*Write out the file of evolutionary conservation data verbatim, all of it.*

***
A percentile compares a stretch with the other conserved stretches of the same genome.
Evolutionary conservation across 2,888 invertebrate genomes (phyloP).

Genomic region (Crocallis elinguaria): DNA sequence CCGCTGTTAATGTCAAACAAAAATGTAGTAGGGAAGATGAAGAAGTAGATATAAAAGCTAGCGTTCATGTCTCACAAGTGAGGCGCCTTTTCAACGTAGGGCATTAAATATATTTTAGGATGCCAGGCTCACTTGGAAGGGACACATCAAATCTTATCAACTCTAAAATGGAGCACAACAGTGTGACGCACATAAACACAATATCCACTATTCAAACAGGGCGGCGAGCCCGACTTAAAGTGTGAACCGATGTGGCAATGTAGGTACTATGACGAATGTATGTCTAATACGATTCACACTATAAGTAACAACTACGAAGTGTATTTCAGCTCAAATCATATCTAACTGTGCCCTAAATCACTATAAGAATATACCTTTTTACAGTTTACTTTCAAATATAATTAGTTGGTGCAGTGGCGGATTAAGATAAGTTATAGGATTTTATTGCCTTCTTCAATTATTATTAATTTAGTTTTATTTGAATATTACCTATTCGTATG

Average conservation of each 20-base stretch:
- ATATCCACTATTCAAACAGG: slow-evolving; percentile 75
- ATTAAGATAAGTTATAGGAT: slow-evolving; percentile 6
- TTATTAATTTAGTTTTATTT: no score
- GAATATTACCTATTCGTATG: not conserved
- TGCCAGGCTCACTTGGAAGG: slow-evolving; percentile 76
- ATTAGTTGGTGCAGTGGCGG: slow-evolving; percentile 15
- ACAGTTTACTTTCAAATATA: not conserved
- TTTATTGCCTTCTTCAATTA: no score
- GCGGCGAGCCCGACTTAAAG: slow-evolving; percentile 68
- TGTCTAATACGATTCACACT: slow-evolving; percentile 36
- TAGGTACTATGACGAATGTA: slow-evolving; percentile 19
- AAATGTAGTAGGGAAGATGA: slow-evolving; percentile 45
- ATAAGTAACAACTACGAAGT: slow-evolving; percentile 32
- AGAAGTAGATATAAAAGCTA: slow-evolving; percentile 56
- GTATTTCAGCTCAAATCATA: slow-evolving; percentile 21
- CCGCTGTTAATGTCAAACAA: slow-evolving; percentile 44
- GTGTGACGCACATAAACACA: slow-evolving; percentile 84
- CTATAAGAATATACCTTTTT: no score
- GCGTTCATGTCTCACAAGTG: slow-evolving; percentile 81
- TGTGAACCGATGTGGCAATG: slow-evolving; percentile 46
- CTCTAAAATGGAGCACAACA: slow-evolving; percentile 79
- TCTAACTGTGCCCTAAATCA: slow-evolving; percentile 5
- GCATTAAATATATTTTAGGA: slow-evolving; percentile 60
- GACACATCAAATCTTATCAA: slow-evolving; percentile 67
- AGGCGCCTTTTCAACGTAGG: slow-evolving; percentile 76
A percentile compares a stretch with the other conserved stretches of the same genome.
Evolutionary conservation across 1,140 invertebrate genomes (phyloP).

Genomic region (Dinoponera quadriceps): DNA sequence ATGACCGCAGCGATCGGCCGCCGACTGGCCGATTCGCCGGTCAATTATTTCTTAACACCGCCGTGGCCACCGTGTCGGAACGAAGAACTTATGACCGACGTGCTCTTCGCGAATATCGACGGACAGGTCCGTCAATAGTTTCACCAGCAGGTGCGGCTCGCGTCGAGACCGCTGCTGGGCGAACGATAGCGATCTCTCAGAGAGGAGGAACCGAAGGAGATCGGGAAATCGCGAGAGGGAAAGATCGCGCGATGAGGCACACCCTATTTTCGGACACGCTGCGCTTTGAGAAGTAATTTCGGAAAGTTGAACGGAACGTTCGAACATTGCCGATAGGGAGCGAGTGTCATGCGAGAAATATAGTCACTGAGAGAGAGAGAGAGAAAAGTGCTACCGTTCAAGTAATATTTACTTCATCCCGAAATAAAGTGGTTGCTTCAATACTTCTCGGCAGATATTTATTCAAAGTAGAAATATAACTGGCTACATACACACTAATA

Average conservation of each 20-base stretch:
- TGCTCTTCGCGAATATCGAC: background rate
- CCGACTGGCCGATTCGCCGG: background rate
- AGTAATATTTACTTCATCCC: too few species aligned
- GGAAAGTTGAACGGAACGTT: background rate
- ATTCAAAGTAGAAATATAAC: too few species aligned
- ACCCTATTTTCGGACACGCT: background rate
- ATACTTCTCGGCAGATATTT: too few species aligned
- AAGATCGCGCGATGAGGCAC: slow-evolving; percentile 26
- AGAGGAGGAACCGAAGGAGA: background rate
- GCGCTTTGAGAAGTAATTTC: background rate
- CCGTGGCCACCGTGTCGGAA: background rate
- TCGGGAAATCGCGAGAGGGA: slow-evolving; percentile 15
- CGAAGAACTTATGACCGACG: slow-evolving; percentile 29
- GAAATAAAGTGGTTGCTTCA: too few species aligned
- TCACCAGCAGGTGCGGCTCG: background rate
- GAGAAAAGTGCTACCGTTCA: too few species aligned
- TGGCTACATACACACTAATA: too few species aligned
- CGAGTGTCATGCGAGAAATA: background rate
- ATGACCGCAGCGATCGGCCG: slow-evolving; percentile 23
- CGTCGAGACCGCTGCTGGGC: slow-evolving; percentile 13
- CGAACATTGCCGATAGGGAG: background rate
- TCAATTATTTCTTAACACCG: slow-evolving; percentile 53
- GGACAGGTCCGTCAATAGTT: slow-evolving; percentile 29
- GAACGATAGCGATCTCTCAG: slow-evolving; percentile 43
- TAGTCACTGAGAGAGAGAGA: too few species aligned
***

A percentile compares a stretch with the other conserved stretches of the same genome.
Evolutionary conservation across 2,888 invertebrate genomes (phyloP).

Genomic region (Crocallis elinguaria): DNA sequence CCGCTGTTAATGTCAAACAAAAATGTAGTAGGGAAGATGAAGAAGTAGATATAAAAGCTAGCGTTCATGTCTCACAAGTGAGGCGCCTTTTCAACGTAGGGCATTAAATATATTTTAGGATGCCAGGCTCACTTGGAAGGGACACATCAAATCTTATCAACTCTAAAATGGAGCACAACAGTGTGACGCACATAAACACAATATCCACTATTCAAACAGGGCGGCGAGCCCGACTTAAAGTGTGAACCGATGTGGCAATGTAGGTACTATGACGAATGTATGTCTAATACGATTCACACTATAAGTAACAACTACGAAGTGTATTTCAGCTCAAATCATATCTAACTGTGCCCTAAATCACTATAAGAATATACCTTTTTACAGTTTACTTTCAAATATAATTAGTTGGTGCAGTGGCGGATTAAGATAAGTTATAGGATTTTATTGCCTTCTTCAATTATTATTAATTTAGTTTTATTTGAATATTACCTATTCGTATG

Average conservation of each 20-base stretch:
- ATATCCACTATTCAAACAGG: slow-evolving; percentile 75
- ATTAAGATAAGTTATAGGAT: slow-evolving; percentile 6
- TTATTAATTTAGTTTTATTT: no score
- GAATATTACCTATTCGTATG: not conserved
- TGCCAGGCTCACTTGGAAGG: slow-evolving; percentile 76
- ATTAGTTGGTGCAGTGGCGG: slow-evolving; percentile 15
- ACAGTTTACTTTCAAATATA: not conserved
- TTTATTGCCTTCTTCAATTA: no score
- GCGGCGAGCCCGACTTAAAG: slow-evolving; percentile 68
- TGTCTAATACGATTCACACT: slow-evolving; percentile 36
- TAGGTACTATGACGAATGTA: slow-evolving; percentile 19
- AAATGTAGTAGGGAAGATGA: slow-evolving; percentile 45
- ATAAGTAACAACTACGAAGT: slow-evolving; percentile 32
- AGAAGTAGATATAAAAGCTA: slow-evolving; percentile 56
- GTATTTCAGCTCAAATCATA: slow-evolving; percentile 21
- CCGCTGTTAATGTCAAACAA: slow-evolving; percentile 44
- GTGTGACGCACATAAACACA: slow-evolving; percentile 84
- CTATAAGAATATACCTTTTT: no score
- GCGTTCATGTCTCACAAGTG: slow-evolving; percentile 81
- TGTGAACCGATGTGGCAATG: slow-evolving; percentile 46
- CTCTAAAATGGAGCACAACA: slow-evolving; percentile 79
- TCTAACTGTGCCCTAAATCA: slow-evolving; percentile 5
- GCATTAAATATATTTTAGGA: slow-evolving; percentile 60
- GACACATCAAATCTTATCAA: slow-evolving; percentile 67
- AGGCGCCTTTTCAACGTAGG: slow-evolving; percentile 76
A percentile compares a stretch with the other conserved stretches of the same genome.
Evolutionary conservation across 1,140 invertebrate genomes (phyloP).

Genomic region (Dinoponera quadriceps): DNA sequence ATGACCGCAGCGATCGGCCGCCGACTGGCCGATTCGCCGGTCAATTATTTCTTAACACCGCCGTGGCCACCGTGTCGGAACGAAGAACTTATGACCGACGTGCTCTTCGCGAATATCGACGGACAGGTCCGTCAATAGTTTCACCAGCAGGTGCGGCTCGCGTCGAGACCGCTGCTGGGCGAACGATAGCGATCTCTCAGAGAGGAGGAACCGAAGGAGATCGGGAAATCGCGAGAGGGAAAGATCGCGCGATGAGGCACACCCTATTTTCGGACACGCTGCGCTTTGAGAAGTAATTTCGGAAAGTTGAACGGAACGTTCGAACATTGCCGATAGGGAGCGAGTGTCATGCGAGAAATATAGTCACTGAGAGAGAGAGAGAGAAAAGTGCTACCGTTCAAGTAATATTTACTTCATCCCGAAATAAAGTGGTTGCTTCAATACTTCTCGGCAGATATTTATTCAAAGTAGAAATATAACTGGCTACATACACACTAATA

Average conservation of each 20-base stretch:
- TGCTCTTCGCGAATATCGAC: background rate
- CCGACTGGCCGATTCGCCGG: background rate
- AGTAATATTTACTTCATCCC: too few species aligned
- GGAAAGTTGAACGGAACGTT: background rate
- ATTCAAAGTAGAAATATAAC: too few species aligned
- ACCCTATTTTCGGACACGCT: background rate
- ATACTTCTCGGCAGATATTT: too few species aligned
- AAGATCGCGCGATGAGGCAC: slow-evolving; percentile 26
- AGAGGAGGAACCGAAGGAGA: background rate
- GCGCTTTGAGAAGTAATTTC: background rate
- CCGTGGCCACCGTGTCGGAA: background rate
- TCGGGAAATCGCGAGAGGGA: slow-evolving; percentile 15
- CGAAGAACTTATGACCGACG: slow-evolving; percentile 29
- GAAATAAAGTGGTTGCTTCA: too few species aligned
- TCACCAGCAGGTGCGGCTCG: background rate
- GAGAAAAGTGCTACCGTTCA: too few species aligned
- TGGCTACATACACACTAATA: too few species aligned
- CGAGTGTCATGCGAGAAATA: background rate
- ATGACCGCAGCGATCGGCCG: slow-evolving; percentile 23
- CGTCGAGACCGCTGCTGGGC: slow-evolving; percentile 13
- CGAACATTGCCGATAGGGAG: background rate
- TCAATTATTTCTTAACACCG: slow-evolving; percentile 53
- GGACAGGTCCGTCAATAGTT: slow-evolving; percentile 29
- GAACGATAGCGATCTCTCAG: slow-evolving; percentile 43
- TAGTCACTGAGAGAGAGAGA: too few species aligned